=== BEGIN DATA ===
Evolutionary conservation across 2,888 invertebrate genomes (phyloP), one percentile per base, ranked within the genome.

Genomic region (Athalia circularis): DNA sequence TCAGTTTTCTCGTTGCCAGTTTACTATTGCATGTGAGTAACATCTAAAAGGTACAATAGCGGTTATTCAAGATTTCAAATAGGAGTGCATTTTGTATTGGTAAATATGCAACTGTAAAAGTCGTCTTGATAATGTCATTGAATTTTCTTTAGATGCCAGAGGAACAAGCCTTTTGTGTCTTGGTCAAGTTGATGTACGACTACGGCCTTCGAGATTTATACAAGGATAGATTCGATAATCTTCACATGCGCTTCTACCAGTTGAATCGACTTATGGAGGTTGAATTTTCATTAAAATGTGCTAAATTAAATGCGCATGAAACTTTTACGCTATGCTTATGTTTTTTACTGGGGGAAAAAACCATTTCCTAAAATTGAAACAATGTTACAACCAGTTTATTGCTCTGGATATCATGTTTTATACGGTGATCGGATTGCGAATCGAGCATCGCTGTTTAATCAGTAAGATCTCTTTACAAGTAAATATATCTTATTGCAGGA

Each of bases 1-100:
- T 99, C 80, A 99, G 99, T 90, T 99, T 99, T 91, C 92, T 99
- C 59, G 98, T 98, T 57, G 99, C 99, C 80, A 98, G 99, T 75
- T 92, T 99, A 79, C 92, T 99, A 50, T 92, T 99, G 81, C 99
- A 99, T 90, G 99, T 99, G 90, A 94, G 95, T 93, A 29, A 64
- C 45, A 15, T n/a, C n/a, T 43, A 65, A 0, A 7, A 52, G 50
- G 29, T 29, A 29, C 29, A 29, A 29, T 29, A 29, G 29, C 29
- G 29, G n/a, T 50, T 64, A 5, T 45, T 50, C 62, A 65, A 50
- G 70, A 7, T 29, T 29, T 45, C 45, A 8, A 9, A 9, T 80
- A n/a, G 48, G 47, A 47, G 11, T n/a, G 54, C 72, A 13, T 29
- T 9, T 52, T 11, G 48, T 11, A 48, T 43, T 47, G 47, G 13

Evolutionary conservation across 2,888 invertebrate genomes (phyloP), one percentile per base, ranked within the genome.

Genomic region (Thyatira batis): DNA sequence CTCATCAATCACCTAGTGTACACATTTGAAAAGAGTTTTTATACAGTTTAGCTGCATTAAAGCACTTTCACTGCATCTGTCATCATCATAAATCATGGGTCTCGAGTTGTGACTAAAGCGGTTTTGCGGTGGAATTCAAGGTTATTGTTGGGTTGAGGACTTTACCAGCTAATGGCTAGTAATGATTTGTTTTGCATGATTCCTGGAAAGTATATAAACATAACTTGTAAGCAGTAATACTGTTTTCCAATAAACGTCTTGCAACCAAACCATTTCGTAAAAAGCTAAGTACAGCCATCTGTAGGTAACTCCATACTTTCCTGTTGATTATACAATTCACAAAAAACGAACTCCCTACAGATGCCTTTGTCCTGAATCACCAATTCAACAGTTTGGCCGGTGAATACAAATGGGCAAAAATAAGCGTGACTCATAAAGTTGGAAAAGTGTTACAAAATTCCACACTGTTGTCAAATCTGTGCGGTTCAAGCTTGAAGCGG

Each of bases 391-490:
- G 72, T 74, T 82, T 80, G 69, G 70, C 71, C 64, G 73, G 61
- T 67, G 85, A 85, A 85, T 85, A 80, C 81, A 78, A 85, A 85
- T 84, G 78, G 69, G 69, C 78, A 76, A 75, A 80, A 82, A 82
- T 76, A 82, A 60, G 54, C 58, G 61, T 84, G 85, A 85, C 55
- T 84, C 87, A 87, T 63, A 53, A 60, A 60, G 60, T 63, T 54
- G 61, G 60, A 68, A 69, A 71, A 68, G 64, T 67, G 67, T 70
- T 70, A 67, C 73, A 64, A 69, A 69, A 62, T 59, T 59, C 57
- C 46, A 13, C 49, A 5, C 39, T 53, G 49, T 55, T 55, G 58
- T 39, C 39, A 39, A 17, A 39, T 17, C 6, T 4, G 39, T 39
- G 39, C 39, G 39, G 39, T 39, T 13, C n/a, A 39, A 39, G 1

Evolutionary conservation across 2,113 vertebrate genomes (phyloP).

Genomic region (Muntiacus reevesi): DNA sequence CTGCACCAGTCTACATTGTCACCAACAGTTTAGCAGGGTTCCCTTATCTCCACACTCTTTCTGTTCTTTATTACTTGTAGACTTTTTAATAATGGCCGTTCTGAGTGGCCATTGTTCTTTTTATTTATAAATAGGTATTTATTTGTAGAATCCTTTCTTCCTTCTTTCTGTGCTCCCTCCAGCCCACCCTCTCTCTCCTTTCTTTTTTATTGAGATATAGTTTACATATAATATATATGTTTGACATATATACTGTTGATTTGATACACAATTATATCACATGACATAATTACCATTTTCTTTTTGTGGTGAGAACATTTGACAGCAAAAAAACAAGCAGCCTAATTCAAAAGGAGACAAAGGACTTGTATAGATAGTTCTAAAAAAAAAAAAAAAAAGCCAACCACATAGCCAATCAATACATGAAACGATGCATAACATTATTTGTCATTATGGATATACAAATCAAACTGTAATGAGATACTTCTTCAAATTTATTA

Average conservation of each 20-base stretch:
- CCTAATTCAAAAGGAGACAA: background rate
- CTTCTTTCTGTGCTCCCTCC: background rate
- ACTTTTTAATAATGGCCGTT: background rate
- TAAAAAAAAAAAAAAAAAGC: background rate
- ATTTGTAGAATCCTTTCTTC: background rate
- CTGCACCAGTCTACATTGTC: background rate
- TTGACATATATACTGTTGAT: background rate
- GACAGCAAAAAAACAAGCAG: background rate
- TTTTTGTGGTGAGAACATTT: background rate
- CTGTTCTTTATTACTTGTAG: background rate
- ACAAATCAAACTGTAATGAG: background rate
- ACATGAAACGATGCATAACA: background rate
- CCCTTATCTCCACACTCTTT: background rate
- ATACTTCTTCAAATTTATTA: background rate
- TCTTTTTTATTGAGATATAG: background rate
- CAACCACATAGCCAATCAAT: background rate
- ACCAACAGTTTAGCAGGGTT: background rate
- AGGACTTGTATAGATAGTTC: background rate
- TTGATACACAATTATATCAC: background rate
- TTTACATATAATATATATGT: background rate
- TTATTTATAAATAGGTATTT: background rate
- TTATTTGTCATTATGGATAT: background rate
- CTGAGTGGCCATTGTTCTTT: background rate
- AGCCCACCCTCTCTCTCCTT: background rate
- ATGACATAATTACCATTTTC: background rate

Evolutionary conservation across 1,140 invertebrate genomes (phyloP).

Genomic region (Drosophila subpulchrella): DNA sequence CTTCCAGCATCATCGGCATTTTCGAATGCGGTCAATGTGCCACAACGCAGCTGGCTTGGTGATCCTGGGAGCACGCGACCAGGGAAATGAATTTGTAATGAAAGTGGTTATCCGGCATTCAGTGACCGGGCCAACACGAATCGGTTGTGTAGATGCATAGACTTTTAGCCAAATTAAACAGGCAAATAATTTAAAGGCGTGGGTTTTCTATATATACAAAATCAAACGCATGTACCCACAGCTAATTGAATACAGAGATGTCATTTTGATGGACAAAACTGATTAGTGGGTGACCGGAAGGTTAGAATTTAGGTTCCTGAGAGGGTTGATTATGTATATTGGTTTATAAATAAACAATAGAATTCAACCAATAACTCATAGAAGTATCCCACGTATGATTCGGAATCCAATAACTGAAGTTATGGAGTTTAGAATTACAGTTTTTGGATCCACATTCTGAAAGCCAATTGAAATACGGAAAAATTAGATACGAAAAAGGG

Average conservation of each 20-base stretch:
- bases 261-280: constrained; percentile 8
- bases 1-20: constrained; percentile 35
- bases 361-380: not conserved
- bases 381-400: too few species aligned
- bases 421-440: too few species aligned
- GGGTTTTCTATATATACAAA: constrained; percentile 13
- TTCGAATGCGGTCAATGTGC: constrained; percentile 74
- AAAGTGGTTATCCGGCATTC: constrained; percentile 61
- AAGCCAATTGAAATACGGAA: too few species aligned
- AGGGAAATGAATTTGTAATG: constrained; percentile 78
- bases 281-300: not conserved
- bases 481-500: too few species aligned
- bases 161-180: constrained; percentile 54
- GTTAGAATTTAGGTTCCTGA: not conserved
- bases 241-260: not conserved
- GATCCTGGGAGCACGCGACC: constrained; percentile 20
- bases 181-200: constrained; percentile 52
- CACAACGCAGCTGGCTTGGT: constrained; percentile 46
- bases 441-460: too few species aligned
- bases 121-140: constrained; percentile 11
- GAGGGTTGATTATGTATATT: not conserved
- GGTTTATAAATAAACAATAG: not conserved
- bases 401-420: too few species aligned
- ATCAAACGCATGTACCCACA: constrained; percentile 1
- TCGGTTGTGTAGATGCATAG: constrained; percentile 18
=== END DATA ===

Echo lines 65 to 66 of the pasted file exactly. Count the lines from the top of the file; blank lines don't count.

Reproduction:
- AAAGTGGTTATCCGGCATTC: constrained; percentile 61
- AAGCCAATTGAAATACGGAA: too few species aligned